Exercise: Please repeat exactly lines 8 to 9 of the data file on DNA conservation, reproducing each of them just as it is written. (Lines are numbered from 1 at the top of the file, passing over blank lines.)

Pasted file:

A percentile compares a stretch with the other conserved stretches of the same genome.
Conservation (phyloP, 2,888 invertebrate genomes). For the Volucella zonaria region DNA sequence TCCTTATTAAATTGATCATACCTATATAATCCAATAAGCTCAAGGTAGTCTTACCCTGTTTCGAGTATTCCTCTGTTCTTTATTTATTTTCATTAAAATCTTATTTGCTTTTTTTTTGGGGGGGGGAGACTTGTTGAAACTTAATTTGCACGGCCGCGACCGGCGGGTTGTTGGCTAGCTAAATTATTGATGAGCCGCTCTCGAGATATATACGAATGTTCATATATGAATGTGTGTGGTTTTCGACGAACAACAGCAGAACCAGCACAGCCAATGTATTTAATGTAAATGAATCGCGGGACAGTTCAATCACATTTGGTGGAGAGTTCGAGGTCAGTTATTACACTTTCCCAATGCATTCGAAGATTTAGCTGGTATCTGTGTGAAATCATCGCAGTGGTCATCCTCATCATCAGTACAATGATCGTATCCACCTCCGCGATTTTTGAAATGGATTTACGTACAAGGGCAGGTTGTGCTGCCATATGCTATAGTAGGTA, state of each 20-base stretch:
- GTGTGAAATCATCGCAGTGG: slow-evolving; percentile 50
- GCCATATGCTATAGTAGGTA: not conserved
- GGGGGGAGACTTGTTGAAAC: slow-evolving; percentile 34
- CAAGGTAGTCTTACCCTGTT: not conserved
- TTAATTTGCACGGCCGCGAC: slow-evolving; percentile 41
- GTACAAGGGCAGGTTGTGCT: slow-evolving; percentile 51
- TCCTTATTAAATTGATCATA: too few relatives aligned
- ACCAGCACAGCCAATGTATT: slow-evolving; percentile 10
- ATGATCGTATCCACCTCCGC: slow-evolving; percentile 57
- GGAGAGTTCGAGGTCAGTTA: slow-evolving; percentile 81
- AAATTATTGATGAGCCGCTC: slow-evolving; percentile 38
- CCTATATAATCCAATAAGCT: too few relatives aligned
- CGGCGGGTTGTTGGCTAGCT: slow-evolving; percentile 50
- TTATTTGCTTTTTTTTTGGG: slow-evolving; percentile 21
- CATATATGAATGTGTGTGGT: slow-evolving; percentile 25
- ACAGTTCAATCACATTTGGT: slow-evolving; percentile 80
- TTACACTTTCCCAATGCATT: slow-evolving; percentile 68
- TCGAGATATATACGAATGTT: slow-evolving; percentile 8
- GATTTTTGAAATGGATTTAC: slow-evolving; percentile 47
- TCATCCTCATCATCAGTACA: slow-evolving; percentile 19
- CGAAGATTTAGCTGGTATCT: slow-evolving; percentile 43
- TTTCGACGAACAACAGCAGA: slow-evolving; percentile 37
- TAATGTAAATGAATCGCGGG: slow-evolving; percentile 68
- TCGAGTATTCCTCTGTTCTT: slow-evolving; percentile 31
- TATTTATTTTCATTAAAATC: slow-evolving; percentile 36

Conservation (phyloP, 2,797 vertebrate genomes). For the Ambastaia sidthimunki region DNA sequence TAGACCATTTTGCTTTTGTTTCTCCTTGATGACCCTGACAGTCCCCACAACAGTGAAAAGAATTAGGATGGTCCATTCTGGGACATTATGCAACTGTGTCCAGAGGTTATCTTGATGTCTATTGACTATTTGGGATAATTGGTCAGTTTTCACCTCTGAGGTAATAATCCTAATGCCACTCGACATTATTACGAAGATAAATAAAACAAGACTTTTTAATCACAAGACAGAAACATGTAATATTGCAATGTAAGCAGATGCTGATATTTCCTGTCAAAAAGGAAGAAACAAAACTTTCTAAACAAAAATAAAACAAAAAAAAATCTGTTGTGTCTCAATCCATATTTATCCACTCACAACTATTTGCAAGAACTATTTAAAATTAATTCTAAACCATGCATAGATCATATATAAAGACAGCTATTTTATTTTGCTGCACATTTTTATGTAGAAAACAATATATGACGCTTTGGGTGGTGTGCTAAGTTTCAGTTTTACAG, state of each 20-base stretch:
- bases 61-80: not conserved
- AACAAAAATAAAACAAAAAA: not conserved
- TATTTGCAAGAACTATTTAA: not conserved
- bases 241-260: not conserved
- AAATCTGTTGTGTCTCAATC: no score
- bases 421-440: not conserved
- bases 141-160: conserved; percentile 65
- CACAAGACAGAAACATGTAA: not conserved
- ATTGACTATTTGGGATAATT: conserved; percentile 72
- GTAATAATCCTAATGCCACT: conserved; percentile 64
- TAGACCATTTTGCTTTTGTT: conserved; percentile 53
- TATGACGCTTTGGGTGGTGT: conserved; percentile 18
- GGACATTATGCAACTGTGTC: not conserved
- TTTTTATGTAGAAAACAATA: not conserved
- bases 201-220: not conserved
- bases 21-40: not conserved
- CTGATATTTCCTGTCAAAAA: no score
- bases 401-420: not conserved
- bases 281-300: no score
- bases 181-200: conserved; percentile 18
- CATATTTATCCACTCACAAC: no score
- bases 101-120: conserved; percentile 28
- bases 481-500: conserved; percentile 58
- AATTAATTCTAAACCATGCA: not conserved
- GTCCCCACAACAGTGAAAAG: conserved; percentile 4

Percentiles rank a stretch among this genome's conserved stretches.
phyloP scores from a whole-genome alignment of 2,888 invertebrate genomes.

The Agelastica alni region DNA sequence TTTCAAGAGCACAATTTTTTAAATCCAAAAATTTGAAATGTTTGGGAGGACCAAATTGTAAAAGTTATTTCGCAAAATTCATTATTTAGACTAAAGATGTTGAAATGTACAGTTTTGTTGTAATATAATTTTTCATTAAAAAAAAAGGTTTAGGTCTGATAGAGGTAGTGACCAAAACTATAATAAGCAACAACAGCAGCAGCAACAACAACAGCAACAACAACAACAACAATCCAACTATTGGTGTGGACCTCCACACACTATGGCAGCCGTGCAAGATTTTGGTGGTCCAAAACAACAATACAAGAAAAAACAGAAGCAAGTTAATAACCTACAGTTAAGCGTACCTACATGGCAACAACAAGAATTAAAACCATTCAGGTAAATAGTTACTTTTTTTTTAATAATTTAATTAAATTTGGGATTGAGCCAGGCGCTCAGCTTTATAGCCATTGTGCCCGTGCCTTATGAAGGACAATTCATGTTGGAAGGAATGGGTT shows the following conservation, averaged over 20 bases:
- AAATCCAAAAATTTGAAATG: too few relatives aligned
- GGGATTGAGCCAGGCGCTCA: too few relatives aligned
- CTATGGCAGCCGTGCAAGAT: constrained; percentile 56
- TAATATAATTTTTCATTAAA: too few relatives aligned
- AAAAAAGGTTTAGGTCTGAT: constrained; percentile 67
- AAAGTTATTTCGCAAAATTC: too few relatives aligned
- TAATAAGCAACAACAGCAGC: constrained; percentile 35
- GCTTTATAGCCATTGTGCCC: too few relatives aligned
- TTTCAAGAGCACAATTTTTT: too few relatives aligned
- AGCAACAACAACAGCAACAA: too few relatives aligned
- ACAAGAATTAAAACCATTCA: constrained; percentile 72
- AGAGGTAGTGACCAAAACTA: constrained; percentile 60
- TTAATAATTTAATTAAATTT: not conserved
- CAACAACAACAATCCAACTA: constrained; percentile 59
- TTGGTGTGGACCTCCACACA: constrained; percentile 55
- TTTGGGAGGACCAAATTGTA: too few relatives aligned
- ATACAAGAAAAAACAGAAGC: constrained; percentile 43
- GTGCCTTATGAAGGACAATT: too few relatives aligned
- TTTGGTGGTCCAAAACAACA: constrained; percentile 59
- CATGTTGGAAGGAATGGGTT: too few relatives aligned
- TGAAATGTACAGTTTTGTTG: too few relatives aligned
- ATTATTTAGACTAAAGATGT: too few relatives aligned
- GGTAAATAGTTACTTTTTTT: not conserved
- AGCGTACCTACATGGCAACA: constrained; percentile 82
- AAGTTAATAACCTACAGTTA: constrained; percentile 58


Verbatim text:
- GTACAAGGGCAGGTTGTGCT: slow-evolving; percentile 51
- TCCTTATTAAATTGATCATA: too few relatives aligned